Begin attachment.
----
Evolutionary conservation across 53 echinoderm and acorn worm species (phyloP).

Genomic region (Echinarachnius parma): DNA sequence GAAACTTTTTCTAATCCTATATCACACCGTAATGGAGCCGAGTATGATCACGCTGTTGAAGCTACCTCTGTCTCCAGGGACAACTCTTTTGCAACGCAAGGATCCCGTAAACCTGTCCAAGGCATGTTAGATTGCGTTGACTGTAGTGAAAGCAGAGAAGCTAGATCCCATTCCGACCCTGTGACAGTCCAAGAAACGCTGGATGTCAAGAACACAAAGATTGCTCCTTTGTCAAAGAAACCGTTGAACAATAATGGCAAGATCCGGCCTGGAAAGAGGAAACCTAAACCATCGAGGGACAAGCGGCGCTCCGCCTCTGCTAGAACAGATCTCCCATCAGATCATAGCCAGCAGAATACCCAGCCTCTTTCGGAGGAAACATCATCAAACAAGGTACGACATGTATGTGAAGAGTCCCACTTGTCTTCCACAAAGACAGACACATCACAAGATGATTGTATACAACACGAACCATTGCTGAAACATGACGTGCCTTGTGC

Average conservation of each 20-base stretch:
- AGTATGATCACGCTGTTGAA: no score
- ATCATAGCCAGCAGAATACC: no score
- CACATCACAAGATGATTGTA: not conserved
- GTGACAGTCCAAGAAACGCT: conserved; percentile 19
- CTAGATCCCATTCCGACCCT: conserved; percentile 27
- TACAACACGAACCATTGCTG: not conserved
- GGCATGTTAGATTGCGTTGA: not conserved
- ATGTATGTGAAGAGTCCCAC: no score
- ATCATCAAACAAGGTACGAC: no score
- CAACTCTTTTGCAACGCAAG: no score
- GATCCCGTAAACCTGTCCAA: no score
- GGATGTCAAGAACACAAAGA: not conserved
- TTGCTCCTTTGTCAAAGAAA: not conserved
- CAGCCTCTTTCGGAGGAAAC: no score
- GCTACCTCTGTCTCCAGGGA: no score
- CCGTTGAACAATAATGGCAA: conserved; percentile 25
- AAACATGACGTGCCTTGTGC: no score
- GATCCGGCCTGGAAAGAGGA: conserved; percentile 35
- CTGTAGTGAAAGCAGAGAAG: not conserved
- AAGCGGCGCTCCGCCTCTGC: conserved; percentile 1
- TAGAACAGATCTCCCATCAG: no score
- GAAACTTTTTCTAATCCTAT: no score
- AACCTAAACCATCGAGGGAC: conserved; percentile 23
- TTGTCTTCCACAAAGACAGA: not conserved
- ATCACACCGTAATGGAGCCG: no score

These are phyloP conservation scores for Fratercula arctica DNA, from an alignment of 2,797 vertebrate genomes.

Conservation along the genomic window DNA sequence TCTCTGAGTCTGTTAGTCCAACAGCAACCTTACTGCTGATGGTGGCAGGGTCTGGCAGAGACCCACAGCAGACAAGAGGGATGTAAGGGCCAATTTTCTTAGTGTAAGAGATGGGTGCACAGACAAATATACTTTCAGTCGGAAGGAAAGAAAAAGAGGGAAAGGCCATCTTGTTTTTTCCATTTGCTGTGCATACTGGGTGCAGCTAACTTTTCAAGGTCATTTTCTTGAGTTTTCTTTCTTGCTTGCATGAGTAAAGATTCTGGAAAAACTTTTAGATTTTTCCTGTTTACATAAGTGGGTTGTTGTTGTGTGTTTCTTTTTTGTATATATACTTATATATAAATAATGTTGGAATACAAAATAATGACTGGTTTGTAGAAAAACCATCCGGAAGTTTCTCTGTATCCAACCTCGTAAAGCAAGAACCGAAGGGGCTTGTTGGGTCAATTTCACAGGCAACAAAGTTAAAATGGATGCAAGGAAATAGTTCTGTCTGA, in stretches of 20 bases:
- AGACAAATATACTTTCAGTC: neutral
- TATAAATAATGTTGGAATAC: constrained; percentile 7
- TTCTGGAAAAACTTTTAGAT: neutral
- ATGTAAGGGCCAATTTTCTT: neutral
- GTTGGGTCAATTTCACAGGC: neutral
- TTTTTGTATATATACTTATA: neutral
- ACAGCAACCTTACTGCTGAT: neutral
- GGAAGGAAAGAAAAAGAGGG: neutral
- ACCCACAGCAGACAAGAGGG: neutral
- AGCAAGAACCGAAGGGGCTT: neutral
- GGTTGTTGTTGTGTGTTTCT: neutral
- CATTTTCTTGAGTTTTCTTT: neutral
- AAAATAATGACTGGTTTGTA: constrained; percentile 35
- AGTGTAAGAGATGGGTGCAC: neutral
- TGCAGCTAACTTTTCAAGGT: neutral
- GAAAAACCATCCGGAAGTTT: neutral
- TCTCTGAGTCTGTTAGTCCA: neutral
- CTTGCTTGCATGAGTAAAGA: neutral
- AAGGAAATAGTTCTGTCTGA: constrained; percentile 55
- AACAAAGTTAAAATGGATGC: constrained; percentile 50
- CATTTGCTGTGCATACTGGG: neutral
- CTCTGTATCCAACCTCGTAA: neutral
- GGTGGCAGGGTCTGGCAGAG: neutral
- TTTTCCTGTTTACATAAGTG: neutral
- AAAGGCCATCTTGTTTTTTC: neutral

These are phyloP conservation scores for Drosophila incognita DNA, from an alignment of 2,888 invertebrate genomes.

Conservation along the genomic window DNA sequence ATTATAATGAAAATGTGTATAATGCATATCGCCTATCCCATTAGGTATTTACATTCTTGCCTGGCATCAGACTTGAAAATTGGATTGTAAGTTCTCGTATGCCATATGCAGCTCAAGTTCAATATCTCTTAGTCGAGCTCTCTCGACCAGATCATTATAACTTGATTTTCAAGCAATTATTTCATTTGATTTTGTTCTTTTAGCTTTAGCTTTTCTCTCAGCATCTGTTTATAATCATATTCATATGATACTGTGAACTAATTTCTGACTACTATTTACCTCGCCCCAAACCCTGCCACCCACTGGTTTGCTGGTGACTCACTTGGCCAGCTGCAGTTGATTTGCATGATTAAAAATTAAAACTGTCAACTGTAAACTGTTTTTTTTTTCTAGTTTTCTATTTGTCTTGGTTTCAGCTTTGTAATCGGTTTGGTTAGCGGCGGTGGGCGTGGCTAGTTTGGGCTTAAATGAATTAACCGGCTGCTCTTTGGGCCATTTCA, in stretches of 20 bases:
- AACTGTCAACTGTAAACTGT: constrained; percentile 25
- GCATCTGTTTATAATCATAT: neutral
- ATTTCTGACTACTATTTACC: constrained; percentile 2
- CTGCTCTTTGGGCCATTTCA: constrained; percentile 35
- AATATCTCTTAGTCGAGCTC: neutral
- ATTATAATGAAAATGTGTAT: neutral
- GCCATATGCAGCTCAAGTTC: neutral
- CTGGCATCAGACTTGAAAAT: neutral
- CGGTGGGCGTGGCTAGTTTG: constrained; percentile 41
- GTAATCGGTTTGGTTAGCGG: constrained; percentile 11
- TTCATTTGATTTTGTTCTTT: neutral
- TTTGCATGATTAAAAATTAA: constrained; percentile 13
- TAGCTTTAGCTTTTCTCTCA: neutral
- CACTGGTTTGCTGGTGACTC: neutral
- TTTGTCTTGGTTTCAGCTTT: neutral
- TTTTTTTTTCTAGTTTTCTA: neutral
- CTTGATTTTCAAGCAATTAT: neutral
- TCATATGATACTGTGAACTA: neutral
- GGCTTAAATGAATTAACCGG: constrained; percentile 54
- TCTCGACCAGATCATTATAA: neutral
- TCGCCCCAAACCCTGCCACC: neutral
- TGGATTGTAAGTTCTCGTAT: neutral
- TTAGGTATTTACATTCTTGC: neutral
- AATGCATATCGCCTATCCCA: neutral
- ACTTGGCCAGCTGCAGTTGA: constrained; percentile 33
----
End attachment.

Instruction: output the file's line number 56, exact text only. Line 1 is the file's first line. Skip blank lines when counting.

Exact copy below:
These are phyloP conservation scores for Drosophila incognita DNA, from an alignment of 2,888 invertebrate genomes.